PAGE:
Ethereum 2.0 looks promising and has certainly grabbed adequate institutional attention. As for its real impact, it is too early to judge. But, Ethereum has continued to be the blueprint for many altcoins and its utility as a platform has been the backbone for hundreds of protocols aiming to make their mark in this ecosystem.
It has been an incredible year for altcoins, with the overall market capitalisation increasing in multitudes, exceeding $200 billion. Ethereum aside, there are hundreds of projects, tokens and platforms with real use case scenarios’ emerging by the day. Many Altcoins have seen incredible returns this year, with some exceeding 1000% year to date returns.
The chart above illustrates the total market capitalisation of all the assets available in the cryptocurrency market with the exclusion of Bitcoin. Interestingly, the last time Bitcoin was at all-time-high in 2017, the altcoin market cap was more than double of what it is now, approximately $475 billion. This could indicate that we are on the verge of a large altcoin rally once investor eyes start to look elsewhere. Historically, most altcoins have bottomed (in terms of Bitcoin pairings), when BTC reaches its previous all-time-high, highlighting that it is possible altcoins may outperform Bitcoin in the coming months.
Decentralised finance, or DeFi, has become the crypto space’s new favourite buzzword this year. One of the fastest growing sectors in the industry, DeFi’s total value locked has increased from $1 billion to nearly $15 billion YTD.
DeFi is an umbrella term for a collection of disruptive financial products or ecosystems, using decentralised networks and blockchain technology to eliminate the requirement of financial intermediaries to establish trust whilst maintaining transparency. DeFi products can enable services unlimited to decentralised borrowing/lending of cryptocurrencies, yield farming, exchanging derivatives on underlying assets, staking, accessing stablecoins, and much more. For instance, DeFi startups such as Compound and Aave allow anyone to start earning an estimated interest of about 7% a year. Users on platforms such as these can lend and borrow money using stablecoins without the need to interact with any financial intermediaries.
Alternatively, decentralised exchanges such as Uniswap, Curve and Bancor operate on liquidity pools, allowing the trading or swapping of one type of token to another, most commonly those built on Ethereum’s ERC-20 format. The practice of implementing smart contracts captures the non-custodial feature of these protocols that, again, effectively removes dependence on intermediaries to establish trust in a transaction. These exchanges became an integral part of the Crypto ecosystem this year, processing billions of dollars worth of trades each week. Uniswap, the largest decentralised exchange, usually sees weekly volume above $2 billion USD, but has seen as high as almost $6 billion USD in the peak of the DeFi hype. Interestingly, in the month of September, Uniswap did $1.8 billion more volume than major centralised exchange Coinbase.
Chainlink, Yearn.finance and Synthetix have all made a name and market for themselves, and there are countless more in the mix. The world of DeFi is brimming with projects covering a myriad functionalities, with many of them aiming to solve problems and inefficiencies in the current ecosystem. It would take forever to commemorate further, but one can always explore the projects in the space, both existing and developing, on websites such as DeFiprime or DeFi Pulse.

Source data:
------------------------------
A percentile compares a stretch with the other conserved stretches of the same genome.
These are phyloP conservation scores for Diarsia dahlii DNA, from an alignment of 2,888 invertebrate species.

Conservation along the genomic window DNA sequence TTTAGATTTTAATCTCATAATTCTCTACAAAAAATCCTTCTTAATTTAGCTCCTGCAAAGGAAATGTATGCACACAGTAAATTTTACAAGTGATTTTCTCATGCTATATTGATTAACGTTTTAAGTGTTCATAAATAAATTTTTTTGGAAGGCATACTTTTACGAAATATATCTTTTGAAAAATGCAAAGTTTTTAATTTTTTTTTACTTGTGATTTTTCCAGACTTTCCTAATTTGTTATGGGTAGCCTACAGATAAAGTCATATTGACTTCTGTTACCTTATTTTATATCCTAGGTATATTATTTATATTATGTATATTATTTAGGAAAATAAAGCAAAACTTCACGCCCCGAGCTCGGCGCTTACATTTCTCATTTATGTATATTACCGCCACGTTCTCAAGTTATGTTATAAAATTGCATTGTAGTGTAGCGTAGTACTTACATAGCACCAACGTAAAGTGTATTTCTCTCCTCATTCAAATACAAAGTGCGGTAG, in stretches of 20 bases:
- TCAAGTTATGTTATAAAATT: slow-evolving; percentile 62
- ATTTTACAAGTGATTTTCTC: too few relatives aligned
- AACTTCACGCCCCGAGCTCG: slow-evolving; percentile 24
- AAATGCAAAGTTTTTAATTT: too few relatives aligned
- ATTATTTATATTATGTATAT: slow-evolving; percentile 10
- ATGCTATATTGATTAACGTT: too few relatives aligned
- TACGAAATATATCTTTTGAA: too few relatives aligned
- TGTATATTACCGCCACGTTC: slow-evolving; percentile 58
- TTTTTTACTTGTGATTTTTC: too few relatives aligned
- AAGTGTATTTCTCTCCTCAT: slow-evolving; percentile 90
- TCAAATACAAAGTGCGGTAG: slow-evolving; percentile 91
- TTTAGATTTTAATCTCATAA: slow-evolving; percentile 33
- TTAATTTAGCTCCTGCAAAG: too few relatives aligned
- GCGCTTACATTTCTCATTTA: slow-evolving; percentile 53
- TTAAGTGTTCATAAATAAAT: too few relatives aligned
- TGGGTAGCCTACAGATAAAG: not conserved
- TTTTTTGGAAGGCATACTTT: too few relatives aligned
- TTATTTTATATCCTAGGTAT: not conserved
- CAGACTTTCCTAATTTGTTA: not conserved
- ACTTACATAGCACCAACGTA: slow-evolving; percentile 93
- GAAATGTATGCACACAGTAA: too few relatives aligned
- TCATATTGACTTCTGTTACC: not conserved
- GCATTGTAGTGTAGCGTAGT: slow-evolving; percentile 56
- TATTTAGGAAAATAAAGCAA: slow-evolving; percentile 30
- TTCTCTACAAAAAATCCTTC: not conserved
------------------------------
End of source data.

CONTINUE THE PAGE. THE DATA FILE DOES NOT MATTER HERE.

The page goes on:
The path ahead looks bright for this market, but the path to mainstream adoption will be determined by how hurdles such as technical flaws of early-stage systems, inherent financial risks, and complexity of current systems are navigated. However, DeFi may be at a critical vantage point to penetrate out of the niche and one may remain optimistic about the future of DeFi’s role in angling cryptocurrency in a constructive direction.
If there is anything we have learnt from the cryptocurrency market this year, it is that you never know what’s around the corner. Though we have only scratched the surface of 2020’s defining moments, we think these highlights have been particularly important in advancing the space and garnering mainstream attention. Bitcoin has overall been undeterred by the economic downturn and has piqued the interest of even the most laggard of investor types. Altcoins have also made huge strides in making their own names in the Bitcoin-dominant space, creating their own market, their own innovations, and building a layered universe of hundreds of projects with different purposes and utilities. At the same time, new investors are moving in, and the intersection between traditional finance and cryptocurrency is becoming increasingly blurred, creating a fascinating synergy between two asset classes that are so very different and yet can realise the same kind of economic gains.
As more of the population appreciate this new wave of ideas and the problems that projects are solving, the increase in mass adoption is only going to make the market more credible, functional, and legitimate. With recent market progress as it is, 2020 has left us with a lot to think about, in more ways than simply the effects of COVID-19. But, as 2021 arrives, the outlook for next year is one of both intrigue and excitement for whatever is in store for all of us.